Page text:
NEWCASTLE, Maine (NEWS CENTER) -- Ten teenagers will leave Maine on Saturday, hoping their visit here will help change hearts and minds where they live.
The teens are from Belfast, Northern Ireland. There are five Catholic and five Protestant, and they were brought to Lincoln County through a program called Friends Forever. The goal is to help bridge the deep divisions that have split that country for so many years. The kids have lived together at Camp Kieve in Nobleboro, gone through the leadership training program there and done clots of community service projects as a group.
On Friday, they visited Lincoln Academy and spent time talking with local kids. All of the Irish students say they want to end the suspicion and hatred between the religions, and try to end the prejudice that was taught to them at home. Many of the teens say that in their own schools and neighborhoods in Northern Ireland they have no chance to associate with people of the other religion. They say that in many places it would still be dangerous for someone of one religion to walk into the other's neighborhood. "Its how we been brought up," says Jenni. But she hopes to bring the messages of understanding home with her, along with the new friendships."And if we can tell our friends they can tell their friends. That's how it gets about and the only way it will be done."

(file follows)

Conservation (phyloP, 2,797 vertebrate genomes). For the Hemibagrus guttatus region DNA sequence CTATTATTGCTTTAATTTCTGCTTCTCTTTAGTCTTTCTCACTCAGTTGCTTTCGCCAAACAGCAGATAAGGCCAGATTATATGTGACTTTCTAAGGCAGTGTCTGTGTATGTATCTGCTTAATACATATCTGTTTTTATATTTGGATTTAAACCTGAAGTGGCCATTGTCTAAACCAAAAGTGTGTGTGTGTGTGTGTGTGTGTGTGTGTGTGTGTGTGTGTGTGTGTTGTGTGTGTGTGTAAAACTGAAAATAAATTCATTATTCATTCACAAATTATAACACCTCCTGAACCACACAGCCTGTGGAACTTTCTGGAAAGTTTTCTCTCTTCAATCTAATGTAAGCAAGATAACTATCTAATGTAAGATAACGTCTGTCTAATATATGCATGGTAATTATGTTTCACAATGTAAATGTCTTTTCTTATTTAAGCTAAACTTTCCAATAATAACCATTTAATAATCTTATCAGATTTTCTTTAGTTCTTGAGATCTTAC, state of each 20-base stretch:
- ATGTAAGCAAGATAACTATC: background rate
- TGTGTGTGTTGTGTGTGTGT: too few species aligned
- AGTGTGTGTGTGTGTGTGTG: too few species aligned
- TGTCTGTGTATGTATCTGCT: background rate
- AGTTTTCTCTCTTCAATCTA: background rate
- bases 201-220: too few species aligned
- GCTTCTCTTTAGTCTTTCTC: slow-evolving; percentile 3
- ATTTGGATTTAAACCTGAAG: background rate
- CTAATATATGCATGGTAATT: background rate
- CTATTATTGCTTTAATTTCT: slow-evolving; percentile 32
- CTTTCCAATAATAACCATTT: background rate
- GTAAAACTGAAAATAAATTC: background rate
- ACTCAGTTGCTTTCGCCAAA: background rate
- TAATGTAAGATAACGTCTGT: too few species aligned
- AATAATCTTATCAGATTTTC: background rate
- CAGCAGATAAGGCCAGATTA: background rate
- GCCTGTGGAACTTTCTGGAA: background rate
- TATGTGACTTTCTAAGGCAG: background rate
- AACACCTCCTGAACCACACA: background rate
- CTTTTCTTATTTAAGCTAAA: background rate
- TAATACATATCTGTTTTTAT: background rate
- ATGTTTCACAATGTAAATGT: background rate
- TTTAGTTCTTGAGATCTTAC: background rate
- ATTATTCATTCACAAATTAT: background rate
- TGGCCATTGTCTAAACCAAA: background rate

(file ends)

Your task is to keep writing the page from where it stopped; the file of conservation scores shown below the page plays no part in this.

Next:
Friends Forever is a project of Rotary Clubs in Lincoln County. This is the only program in Maine, but there are other groups in New Hampshire and Massachusetts.